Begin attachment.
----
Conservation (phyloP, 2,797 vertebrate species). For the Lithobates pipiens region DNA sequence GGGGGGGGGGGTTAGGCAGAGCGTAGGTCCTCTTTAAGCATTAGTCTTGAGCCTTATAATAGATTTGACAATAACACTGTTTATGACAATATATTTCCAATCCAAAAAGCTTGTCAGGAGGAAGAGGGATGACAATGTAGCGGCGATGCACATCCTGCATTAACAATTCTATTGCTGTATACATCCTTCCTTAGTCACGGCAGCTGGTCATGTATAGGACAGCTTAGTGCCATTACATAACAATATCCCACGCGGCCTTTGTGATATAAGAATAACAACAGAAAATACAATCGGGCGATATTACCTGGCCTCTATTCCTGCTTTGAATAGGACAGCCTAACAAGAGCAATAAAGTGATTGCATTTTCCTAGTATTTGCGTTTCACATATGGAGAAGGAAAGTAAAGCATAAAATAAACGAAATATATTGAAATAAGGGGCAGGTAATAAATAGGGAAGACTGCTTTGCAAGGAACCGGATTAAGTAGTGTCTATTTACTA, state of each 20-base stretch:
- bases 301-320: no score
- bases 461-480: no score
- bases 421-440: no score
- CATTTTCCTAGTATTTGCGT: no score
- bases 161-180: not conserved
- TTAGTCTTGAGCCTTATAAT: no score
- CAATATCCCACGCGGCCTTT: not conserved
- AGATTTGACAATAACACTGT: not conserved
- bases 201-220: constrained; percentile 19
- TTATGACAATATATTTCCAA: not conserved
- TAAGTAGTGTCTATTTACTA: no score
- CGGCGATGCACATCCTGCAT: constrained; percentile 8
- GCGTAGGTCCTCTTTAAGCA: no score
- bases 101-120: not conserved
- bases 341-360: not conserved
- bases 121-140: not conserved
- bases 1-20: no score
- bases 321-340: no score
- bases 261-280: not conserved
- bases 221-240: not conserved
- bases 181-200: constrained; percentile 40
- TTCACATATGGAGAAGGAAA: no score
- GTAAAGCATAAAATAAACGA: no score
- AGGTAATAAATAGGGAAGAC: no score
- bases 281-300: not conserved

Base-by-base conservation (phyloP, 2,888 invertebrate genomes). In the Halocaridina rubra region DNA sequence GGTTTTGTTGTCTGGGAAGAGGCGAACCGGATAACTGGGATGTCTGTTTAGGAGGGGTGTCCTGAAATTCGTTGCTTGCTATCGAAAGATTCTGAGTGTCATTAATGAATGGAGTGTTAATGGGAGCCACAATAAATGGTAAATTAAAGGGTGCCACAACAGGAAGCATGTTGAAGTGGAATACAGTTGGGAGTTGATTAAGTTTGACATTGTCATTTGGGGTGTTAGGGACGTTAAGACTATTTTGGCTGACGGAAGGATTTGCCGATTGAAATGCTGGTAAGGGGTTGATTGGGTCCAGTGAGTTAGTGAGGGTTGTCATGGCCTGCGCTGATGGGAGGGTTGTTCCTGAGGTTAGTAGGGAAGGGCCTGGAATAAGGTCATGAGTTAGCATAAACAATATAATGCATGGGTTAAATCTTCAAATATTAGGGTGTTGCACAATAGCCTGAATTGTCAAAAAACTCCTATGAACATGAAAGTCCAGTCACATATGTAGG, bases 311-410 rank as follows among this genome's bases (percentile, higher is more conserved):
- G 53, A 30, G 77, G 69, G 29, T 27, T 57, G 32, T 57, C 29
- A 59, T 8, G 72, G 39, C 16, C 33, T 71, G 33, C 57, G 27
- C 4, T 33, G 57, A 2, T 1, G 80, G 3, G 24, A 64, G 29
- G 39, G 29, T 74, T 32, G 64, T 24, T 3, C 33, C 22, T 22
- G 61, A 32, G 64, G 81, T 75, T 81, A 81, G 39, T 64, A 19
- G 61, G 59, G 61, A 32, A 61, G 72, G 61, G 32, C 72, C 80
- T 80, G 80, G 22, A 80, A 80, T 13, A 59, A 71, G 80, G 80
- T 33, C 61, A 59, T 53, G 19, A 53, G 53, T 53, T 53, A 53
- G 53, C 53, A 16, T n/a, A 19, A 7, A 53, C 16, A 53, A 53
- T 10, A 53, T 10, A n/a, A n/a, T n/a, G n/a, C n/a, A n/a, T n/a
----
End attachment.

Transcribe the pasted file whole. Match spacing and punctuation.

Conservation (phyloP, 2,797 vertebrate species). For the Lithobates pipiens region DNA sequence GGGGGGGGGGGTTAGGCAGAGCGTAGGTCCTCTTTAAGCATTAGTCTTGAGCCTTATAATAGATTTGACAATAACACTGTTTATGACAATATATTTCCAATCCAAAAAGCTTGTCAGGAGGAAGAGGGATGACAATGTAGCGGCGATGCACATCCTGCATTAACAATTCTATTGCTGTATACATCCTTCCTTAGTCACGGCAGCTGGTCATGTATAGGACAGCTTAGTGCCATTACATAACAATATCCCACGCGGCCTTTGTGATATAAGAATAACAACAGAAAATACAATCGGGCGATATTACCTGGCCTCTATTCCTGCTTTGAATAGGACAGCCTAACAAGAGCAATAAAGTGATTGCATTTTCCTAGTATTTGCGTTTCACATATGGAGAAGGAAAGTAAAGCATAAAATAAACGAAATATATTGAAATAAGGGGCAGGTAATAAATAGGGAAGACTGCTTTGCAAGGAACCGGATTAAGTAGTGTCTATTTACTA, state of each 20-base stretch:
- bases 301-320: no score
- bases 461-480: no score
- bases 421-440: no score
- CATTTTCCTAGTATTTGCGT: no score
- bases 161-180: not conserved
- TTAGTCTTGAGCCTTATAAT: no score
- CAATATCCCACGCGGCCTTT: not conserved
- AGATTTGACAATAACACTGT: not conserved
- bases 201-220: constrained; percentile 19
- TTATGACAATATATTTCCAA: not conserved
- TAAGTAGTGTCTATTTACTA: no score
- CGGCGATGCACATCCTGCAT: constrained; percentile 8
- GCGTAGGTCCTCTTTAAGCA: no score
- bases 101-120: not conserved
- bases 341-360: not conserved
- bases 121-140: not conserved
- bases 1-20: no score
- bases 321-340: no score
- bases 261-280: not conserved
- bases 221-240: not conserved
- bases 181-200: constrained; percentile 40
- TTCACATATGGAGAAGGAAA: no score
- GTAAAGCATAAAATAAACGA: no score
- AGGTAATAAATAGGGAAGAC: no score
- bases 281-300: not conserved

Base-by-base conservation (phyloP, 2,888 invertebrate genomes). In the Halocaridina rubra region DNA sequence GGTTTTGTTGTCTGGGAAGAGGCGAACCGGATAACTGGGATGTCTGTTTAGGAGGGGTGTCCTGAAATTCGTTGCTTGCTATCGAAAGATTCTGAGTGTCATTAATGAATGGAGTGTTAATGGGAGCCACAATAAATGGTAAATTAAAGGGTGCCACAACAGGAAGCATGTTGAAGTGGAATACAGTTGGGAGTTGATTAAGTTTGACATTGTCATTTGGGGTGTTAGGGACGTTAAGACTATTTTGGCTGACGGAAGGATTTGCCGATTGAAATGCTGGTAAGGGGTTGATTGGGTCCAGTGAGTTAGTGAGGGTTGTCATGGCCTGCGCTGATGGGAGGGTTGTTCCTGAGGTTAGTAGGGAAGGGCCTGGAATAAGGTCATGAGTTAGCATAAACAATATAATGCATGGGTTAAATCTTCAAATATTAGGGTGTTGCACAATAGCCTGAATTGTCAAAAAACTCCTATGAACATGAAAGTCCAGTCACATATGTAGG, bases 311-410 rank as follows among this genome's bases (percentile, higher is more conserved):
- G 53, A 30, G 77, G 69, G 29, T 27, T 57, G 32, T 57, C 29
- A 59, T 8, G 72, G 39, C 16, C 33, T 71, G 33, C 57, G 27
- C 4, T 33, G 57, A 2, T 1, G 80, G 3, G 24, A 64, G 29
- G 39, G 29, T 74, T 32, G 64, T 24, T 3, C 33, C 22, T 22
- G 61, A 32, G 64, G 81, T 75, T 81, A 81, G 39, T 64, A 19
- G 61, G 59, G 61, A 32, A 61, G 72, G 61, G 32, C 72, C 80
- T 80, G 80, G 22, A 80, A 80, T 13, A 59, A 71, G 80, G 80
- T 33, C 61, A 59, T 53, G 19, A 53, G 53, T 53, T 53, A 53
- G 53, C 53, A 16, T n/a, A 19, A 7, A 53, C 16, A 53, A 53
- T 10, A 53, T 10, A n/a, A n/a, T n/a, G n/a, C n/a, A n/a, T n/a